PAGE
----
We, the Devon Apicultural Research Group, met at a different venue this time: Willand Village Hall near Cullompton in East Devon. We started arriving at noon and nattered and ate our sandwiches (+ honey cake!) until 1pm when Glyn Davies opened the proceedings.
Our revised edition of A Case of Hives is in its final stages and should be on Northern Bee Books’ stall at the National Honey Show.
The first presentation of the afternoon was by Tricia Nelson on thermoregulation by honey bees. Her talk was based on a chapter of Tom Seeley’s new book, which she recommends, The Lives of Bees, the untold story of the honeybees of the world. The honeybee is the only tropical insect to extend its range into cold/temperate regions (what about the Asian hornet?).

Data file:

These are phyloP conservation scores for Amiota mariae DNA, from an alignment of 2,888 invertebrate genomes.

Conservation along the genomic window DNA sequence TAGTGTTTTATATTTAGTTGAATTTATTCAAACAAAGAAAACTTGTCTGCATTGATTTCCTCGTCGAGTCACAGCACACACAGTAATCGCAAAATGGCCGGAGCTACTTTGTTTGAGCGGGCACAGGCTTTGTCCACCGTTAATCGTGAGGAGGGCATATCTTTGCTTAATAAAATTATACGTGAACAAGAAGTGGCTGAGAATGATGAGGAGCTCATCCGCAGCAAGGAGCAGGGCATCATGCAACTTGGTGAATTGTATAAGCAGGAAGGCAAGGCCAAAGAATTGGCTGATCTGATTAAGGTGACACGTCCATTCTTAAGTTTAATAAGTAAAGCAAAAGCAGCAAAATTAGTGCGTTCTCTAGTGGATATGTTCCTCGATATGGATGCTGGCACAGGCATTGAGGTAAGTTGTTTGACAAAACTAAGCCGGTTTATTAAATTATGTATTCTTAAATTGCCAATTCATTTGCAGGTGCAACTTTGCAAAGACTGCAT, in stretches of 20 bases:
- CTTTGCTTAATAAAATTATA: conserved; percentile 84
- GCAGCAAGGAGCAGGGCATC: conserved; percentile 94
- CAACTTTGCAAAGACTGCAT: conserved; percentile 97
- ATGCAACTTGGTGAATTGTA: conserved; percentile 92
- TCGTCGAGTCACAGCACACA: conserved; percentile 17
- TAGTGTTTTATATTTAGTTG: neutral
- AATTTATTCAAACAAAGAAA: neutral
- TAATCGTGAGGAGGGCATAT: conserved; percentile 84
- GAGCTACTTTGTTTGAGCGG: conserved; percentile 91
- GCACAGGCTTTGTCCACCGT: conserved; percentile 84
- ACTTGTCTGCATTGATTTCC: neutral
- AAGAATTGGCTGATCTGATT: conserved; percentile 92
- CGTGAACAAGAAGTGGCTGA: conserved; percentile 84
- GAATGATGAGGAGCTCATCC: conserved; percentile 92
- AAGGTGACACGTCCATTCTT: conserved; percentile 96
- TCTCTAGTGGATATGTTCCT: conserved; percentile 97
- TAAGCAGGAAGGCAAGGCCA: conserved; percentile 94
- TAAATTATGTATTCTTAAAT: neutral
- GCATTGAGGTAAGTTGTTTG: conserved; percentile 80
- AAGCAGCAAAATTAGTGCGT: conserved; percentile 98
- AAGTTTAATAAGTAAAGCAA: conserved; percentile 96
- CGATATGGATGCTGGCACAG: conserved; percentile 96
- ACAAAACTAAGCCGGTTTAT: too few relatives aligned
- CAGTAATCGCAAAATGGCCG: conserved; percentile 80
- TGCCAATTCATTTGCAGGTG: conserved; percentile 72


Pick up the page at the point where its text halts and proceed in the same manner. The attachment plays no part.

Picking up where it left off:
There were diagrams on the screen of the temperatures inside beehives with and without top ventilation. The advice is not to have top ventilation. There may be more condensation but the bees can make use of the water which, otherwise, they’d have to go and fetch.
The next talk was by Kathy about a project she’s involved with near Plymouth with a few hives in an apiary being fitted with solar powered heaters which raise the temperature within the hive to about 45 degrees C for a few hours to kill off the Varroa mites. Somehow I don’t think the idea will catch on.
Our next meeting is on 14th July at East Devon BKA’s apiary near Axminster where we will be playing with their drone congregation area. If you’re within range, come and play with us!